We invited Michael Ferree from Lead Generation World to do a deep dive into multi-sell within lead generation. We cover the basics - what is it and how does it work? And then we go deeper into some of the subtleties and nuances.
In short we try and answer the question, does it invite more problems? Or is it a better solution?
This article was adapted from an episode of the B2C Lead Gen Podcast. You can catch the entire show by following the links at the end of the article.
Michael, let’s start with the basics. How does multi-sell work?
Michael Ferree: Well how it works and how it should work is sometimes probably a source of the problem with what the impression of multi-sell really is. But in the States it’s a very normal process, where somebody fills out a lead generation form - let’s just say for a remortgage - and they are told they are going to be matched with multiple banks for a quote.
At that point the lead is distributed to three or four banks. The consumer is then called by those banks. The consumer then gets to decide which offer is the best. That’s the simplest form of multi-sell that we see here in the United States and it works, to some extent.
And when you say to some extent…
I think it doesn’t work when a lead becomes oversold. And that’s the key.
It absolutely works because human behaviour and human economics have proven out, test over test over time, that we like choices and we like easy choices actually. If we don’t have a choice at all, and have only one option, we’re more likely to not make a decision. When we have a clear comparison between offers, it’s much easier. We’re in a straight mindset of choosing which one is better, and will then make a selection.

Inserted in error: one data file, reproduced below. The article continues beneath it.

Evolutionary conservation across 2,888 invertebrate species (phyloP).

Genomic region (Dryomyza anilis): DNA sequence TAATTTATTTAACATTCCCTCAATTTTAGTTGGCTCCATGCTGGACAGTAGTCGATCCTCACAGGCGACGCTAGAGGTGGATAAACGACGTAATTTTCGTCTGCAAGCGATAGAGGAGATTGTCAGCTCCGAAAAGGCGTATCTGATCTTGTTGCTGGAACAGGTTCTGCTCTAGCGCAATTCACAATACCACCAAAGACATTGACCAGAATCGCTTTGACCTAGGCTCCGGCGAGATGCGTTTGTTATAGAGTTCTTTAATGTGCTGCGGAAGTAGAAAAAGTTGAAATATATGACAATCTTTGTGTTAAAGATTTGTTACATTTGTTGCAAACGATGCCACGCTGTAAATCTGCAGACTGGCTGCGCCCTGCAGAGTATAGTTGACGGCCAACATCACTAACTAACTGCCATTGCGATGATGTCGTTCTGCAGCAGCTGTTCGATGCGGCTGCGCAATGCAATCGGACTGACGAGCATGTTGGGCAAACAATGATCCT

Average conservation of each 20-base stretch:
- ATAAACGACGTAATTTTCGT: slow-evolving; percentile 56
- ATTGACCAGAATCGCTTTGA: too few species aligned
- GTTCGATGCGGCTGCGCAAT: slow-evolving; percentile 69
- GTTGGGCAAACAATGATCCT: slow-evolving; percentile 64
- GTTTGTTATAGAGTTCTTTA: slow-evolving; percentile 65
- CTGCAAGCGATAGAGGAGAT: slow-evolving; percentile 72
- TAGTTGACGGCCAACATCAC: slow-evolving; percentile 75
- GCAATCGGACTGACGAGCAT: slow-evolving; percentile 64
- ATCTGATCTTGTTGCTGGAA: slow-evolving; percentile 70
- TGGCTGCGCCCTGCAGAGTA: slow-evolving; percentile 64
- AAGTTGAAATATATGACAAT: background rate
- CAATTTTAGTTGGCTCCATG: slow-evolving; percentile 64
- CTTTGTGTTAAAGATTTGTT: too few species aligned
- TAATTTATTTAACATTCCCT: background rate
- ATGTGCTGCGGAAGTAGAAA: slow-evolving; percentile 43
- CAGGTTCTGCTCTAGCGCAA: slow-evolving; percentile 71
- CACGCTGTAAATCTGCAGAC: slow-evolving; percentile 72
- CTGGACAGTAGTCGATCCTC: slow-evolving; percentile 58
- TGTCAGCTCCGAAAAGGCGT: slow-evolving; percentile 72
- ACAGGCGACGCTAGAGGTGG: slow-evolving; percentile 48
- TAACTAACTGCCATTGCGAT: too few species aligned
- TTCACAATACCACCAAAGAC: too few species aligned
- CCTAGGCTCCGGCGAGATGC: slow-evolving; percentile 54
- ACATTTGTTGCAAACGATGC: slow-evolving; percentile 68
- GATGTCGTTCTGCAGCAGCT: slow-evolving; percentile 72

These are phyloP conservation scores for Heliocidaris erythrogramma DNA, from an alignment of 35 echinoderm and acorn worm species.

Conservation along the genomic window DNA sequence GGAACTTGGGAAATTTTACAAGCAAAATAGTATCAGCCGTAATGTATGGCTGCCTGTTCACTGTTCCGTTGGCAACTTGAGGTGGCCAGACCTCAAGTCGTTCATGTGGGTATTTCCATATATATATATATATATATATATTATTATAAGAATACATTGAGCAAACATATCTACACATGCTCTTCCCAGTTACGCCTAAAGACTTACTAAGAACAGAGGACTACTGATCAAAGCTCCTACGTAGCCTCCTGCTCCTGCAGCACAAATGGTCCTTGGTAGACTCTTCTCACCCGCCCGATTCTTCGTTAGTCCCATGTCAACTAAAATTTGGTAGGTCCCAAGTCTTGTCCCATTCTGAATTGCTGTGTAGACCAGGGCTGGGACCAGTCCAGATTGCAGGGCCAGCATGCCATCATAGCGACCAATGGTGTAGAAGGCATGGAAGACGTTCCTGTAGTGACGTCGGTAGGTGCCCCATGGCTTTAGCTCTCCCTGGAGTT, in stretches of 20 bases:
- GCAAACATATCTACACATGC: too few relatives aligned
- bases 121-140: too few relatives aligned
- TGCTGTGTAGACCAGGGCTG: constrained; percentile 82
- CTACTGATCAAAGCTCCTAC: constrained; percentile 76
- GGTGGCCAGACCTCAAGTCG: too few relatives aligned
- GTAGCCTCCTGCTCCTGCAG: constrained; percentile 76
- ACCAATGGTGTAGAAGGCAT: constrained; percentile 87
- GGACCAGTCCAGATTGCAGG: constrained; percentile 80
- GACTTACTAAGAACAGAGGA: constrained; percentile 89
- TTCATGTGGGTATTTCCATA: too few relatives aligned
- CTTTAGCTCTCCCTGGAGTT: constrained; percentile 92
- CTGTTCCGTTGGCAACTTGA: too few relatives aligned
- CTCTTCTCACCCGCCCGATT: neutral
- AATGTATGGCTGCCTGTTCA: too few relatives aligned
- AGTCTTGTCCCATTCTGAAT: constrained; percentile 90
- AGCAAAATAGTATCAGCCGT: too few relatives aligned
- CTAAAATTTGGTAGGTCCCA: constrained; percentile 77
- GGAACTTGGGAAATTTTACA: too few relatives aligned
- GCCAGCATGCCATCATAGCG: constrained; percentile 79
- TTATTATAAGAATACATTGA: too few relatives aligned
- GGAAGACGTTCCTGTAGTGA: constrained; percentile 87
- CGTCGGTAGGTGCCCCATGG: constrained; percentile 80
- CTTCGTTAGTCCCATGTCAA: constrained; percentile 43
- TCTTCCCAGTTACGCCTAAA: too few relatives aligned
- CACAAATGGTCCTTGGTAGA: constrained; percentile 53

As humans we have issues with complex decisions, and no decisions at all. So when it works really well, when there’s two or three options that are easily definable, they will make a decision.
A lead being sold multiple times sounds like evil, to some lead buyers, but the fact of the matter is it’s good for them. It’s good because now they have a consumer that’s in a position to analyse and make a decision.
The buyer’s job, or the brand’s job, is to make sure that they are the obvious decision. Whether that means the agent on the line being personable or strictly it’s a better offer, lower rate, or a host of things.
But the problem is when it becomes too much of a complex decision for the consumer to make. That’s being oversold.
You mentioned before about the difference between how multi-sell does work and how it should work. What does multi-sell look like when it’s working well?
So imagine a scenario where instead of selling a lead for £40 to one person I sell it for £15 to three people. Now I, as a lead seller, am making more money off of the lead, right? I’m also creating a shopping experience that is better for the consumer. And the lead buyers get a legitimate shot at somebody who is in market decision and has all the right options with them. They are going to make a decision.
But now I can take additional revenue, continue to buy high traffic, and maybe better traffic with keywords. I am actually raising the raising the boat of everything because now the lead generators are making more money off of that one lead. And everybody’s winning.
I know it sounds like a perfect world but really it helps the consumer, the lead buyer, and the lead seller to improve the process and marketing of what’s happening.
Daniel HopewellHead of Marketing
Daniel has worked with huge brands all over the world, in the Fashion, Music, and Tech industries. He specialises in creative direction and helping cool brands grow. He is the co-host of the B2C Lead Gen Podcast where he aims to give the show structure and orchestrate topics of conversation; he largely fails at this job as the podcast tends to meander all over the shop…
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